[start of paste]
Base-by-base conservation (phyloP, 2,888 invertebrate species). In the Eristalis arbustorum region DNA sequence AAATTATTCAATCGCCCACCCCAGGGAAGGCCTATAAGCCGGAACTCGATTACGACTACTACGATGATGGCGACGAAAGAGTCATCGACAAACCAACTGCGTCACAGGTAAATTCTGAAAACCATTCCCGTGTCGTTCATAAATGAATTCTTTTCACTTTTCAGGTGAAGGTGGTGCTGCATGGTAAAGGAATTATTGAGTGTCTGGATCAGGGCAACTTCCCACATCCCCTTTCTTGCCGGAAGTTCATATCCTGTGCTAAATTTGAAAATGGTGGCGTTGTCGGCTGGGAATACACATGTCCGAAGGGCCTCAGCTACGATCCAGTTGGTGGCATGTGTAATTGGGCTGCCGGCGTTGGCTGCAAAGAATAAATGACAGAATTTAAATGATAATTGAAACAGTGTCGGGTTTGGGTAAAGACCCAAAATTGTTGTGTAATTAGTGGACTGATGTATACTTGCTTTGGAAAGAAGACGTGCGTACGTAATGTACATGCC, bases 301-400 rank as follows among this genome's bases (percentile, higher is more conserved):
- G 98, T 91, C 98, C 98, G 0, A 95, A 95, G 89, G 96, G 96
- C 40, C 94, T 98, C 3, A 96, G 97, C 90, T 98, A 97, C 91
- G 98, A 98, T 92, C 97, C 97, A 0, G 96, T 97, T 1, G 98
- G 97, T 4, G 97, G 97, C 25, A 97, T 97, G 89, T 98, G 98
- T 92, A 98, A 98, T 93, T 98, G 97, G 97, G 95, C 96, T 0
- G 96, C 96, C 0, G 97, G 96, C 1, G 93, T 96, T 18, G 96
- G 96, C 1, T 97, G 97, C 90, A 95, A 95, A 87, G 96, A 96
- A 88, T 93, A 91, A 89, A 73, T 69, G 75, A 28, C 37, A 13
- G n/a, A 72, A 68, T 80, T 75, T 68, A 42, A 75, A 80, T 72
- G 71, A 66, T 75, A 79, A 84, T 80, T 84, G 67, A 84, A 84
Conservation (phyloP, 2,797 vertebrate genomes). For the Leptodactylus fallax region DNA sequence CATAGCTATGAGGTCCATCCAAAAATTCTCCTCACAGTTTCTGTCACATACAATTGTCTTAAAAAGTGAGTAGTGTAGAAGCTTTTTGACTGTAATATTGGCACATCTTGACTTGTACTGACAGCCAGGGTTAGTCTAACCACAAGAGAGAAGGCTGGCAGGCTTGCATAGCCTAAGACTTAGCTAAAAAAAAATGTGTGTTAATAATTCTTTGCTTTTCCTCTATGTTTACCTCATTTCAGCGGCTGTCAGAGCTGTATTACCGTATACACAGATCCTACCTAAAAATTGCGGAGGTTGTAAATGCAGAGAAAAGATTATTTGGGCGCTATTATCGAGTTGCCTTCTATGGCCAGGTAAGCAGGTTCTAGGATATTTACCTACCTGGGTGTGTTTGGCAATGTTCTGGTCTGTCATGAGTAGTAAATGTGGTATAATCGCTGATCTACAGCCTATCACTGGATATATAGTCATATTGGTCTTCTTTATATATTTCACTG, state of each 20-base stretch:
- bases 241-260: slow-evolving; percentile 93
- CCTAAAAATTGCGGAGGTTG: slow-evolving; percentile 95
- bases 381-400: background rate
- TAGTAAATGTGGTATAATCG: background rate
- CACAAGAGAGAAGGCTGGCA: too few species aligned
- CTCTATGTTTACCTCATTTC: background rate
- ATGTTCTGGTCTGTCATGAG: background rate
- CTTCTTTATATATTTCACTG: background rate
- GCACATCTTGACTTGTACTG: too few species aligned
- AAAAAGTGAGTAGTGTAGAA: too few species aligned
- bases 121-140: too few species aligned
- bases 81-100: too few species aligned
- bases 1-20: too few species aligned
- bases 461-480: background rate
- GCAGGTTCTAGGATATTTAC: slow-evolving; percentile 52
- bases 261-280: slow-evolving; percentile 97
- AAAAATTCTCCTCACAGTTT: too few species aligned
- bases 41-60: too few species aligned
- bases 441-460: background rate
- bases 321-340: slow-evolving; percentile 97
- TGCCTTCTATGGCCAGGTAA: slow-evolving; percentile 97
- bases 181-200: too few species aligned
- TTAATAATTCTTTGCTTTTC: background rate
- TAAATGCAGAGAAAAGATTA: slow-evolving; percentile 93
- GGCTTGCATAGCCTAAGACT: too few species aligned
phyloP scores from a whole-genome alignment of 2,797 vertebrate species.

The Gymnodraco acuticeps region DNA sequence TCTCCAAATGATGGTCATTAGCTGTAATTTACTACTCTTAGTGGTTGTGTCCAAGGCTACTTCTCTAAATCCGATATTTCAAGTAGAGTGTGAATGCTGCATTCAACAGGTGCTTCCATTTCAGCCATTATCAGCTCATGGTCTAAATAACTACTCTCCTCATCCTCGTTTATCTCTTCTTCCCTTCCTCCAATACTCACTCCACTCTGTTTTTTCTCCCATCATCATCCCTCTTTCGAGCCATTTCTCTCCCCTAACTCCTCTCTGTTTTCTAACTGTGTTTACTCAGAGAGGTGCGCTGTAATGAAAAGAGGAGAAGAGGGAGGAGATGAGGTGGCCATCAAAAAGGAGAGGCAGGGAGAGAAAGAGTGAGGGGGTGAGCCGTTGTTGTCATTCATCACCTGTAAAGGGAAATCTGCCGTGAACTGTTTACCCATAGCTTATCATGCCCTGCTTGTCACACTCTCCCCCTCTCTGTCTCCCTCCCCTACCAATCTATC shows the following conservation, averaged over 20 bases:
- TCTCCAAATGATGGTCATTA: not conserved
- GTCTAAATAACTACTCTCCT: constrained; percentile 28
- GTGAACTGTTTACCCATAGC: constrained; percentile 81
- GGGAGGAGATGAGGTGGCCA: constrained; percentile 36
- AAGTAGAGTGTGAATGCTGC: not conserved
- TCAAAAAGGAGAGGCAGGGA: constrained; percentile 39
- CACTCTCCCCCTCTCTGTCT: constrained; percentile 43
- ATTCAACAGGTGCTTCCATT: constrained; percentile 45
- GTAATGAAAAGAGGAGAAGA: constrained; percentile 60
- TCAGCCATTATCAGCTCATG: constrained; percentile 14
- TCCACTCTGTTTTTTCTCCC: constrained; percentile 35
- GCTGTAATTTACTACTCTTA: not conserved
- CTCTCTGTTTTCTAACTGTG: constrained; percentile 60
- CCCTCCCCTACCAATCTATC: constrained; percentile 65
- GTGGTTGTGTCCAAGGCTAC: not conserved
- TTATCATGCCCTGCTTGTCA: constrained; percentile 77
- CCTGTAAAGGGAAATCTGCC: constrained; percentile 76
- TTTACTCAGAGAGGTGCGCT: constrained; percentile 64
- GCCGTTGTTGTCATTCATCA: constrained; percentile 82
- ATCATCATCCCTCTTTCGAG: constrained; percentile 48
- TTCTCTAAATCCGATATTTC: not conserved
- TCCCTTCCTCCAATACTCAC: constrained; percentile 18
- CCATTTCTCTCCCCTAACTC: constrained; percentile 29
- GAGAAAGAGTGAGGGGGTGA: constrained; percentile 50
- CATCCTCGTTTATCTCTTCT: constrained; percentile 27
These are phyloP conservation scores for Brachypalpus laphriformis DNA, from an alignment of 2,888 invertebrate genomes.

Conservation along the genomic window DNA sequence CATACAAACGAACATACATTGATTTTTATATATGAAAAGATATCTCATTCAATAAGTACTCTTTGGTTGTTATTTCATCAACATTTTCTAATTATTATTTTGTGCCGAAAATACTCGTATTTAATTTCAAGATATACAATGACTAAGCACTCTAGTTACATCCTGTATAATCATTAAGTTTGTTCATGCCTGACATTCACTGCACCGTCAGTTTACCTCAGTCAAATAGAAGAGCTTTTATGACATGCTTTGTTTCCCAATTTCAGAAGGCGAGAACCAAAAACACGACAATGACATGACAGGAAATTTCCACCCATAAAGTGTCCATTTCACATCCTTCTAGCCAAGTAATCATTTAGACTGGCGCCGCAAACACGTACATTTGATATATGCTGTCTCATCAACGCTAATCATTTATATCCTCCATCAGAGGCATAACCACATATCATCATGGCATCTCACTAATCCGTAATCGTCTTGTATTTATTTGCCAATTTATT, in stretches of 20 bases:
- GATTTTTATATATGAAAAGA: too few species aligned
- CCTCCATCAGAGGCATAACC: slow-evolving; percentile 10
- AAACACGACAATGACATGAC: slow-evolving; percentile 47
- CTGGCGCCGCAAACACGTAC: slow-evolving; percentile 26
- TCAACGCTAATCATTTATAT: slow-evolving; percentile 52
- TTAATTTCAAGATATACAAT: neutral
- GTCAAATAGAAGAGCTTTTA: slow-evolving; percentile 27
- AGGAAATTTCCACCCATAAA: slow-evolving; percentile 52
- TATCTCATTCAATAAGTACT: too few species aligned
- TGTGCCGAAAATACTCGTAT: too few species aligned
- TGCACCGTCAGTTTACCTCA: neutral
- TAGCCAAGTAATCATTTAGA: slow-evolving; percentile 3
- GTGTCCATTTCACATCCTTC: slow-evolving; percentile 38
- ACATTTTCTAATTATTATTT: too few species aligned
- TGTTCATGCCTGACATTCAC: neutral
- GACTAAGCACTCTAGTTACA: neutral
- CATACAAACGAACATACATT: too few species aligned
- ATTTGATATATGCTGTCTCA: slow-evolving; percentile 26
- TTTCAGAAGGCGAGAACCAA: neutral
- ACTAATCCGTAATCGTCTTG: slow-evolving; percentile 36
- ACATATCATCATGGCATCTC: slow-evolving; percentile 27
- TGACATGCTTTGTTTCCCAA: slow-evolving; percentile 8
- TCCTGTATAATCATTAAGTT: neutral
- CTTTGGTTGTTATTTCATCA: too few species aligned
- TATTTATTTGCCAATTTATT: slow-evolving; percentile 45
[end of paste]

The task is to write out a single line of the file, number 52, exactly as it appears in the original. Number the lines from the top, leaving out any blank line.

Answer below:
- CTCTCTGTTTTCTAACTGTG: constrained; percentile 60